Should sex work be legal?
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When Amnesty international put forward a resolution calling for the decriminalization of consensual sex work by adults last month, it sparked a vigorous–at times vicious–debate.
Two of the most vocal antagonists (among many): sex workers who applaud the move as a validation of their way of life and anti-human trafficking activists who say decriminalization leads to an increase in all kinds of terrible behaviors toward the most vulnerable women, men and children.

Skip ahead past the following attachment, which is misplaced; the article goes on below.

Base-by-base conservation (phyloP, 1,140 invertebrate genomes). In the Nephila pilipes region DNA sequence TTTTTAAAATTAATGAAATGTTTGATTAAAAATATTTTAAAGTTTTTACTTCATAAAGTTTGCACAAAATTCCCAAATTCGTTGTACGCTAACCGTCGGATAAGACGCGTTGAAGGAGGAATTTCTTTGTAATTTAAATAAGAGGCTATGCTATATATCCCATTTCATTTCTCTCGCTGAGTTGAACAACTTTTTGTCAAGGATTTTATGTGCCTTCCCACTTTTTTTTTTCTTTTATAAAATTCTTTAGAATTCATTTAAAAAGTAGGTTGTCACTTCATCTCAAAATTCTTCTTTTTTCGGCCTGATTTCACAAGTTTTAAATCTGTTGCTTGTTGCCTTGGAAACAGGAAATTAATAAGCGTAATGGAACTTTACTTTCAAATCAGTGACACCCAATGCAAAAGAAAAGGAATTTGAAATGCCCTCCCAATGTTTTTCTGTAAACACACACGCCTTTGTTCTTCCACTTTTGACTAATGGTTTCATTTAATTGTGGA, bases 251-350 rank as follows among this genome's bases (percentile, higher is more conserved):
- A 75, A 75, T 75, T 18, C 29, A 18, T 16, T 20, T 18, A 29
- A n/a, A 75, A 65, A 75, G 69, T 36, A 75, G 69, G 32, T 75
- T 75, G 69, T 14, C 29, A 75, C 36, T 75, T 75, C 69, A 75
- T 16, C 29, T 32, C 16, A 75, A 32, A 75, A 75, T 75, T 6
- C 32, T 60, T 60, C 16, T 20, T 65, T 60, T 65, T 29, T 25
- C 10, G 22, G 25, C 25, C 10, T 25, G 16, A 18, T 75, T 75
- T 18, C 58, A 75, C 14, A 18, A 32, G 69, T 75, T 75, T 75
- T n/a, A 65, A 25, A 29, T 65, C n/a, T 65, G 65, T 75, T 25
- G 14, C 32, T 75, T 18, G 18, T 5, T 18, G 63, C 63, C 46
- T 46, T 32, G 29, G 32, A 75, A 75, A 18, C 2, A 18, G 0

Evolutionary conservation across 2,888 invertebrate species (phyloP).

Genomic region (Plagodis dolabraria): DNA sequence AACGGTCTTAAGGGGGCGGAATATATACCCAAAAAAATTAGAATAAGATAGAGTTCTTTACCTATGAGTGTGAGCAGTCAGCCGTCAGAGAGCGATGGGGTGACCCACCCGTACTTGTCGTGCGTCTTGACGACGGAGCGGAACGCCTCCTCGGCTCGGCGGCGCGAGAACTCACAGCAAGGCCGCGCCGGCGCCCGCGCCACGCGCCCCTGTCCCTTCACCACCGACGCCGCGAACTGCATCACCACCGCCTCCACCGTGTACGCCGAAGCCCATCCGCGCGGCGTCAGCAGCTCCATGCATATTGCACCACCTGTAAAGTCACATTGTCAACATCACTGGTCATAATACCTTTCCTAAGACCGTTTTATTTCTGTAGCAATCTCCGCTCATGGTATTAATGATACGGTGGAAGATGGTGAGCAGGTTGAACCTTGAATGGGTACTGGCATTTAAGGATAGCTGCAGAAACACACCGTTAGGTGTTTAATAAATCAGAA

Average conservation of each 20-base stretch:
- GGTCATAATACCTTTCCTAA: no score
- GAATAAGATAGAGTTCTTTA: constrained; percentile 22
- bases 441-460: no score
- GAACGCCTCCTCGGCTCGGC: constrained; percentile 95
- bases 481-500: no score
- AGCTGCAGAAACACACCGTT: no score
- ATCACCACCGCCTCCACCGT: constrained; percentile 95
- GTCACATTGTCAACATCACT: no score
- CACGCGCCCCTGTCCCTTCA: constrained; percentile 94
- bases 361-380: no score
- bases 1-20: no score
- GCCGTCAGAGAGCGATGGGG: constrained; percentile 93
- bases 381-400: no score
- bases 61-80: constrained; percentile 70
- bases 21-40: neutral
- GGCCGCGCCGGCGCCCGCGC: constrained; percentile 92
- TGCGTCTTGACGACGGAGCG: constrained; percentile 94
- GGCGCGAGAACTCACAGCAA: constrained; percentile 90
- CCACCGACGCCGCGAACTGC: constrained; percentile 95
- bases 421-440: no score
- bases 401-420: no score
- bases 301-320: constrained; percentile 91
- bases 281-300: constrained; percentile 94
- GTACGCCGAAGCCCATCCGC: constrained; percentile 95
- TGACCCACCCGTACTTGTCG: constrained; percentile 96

Both claim to have data, human rights and the best interests of sex-workers on their side. This week, the debate continues on Shortwave, with Maxine Doogan, President of the Erotic Service Providers Network in San Francisco. She says she's worked as a prostitute for the past 20 years and would like to keep "working for another 20 more," in what she hopes will become a legal line of work
We're also joined by Taini Bien Aime, Executive Director of The Coalition Against Trafficking in Women. She calls Amnesty's proposal "not only a tragedy, but a failure to uphold the missions that they were created to support."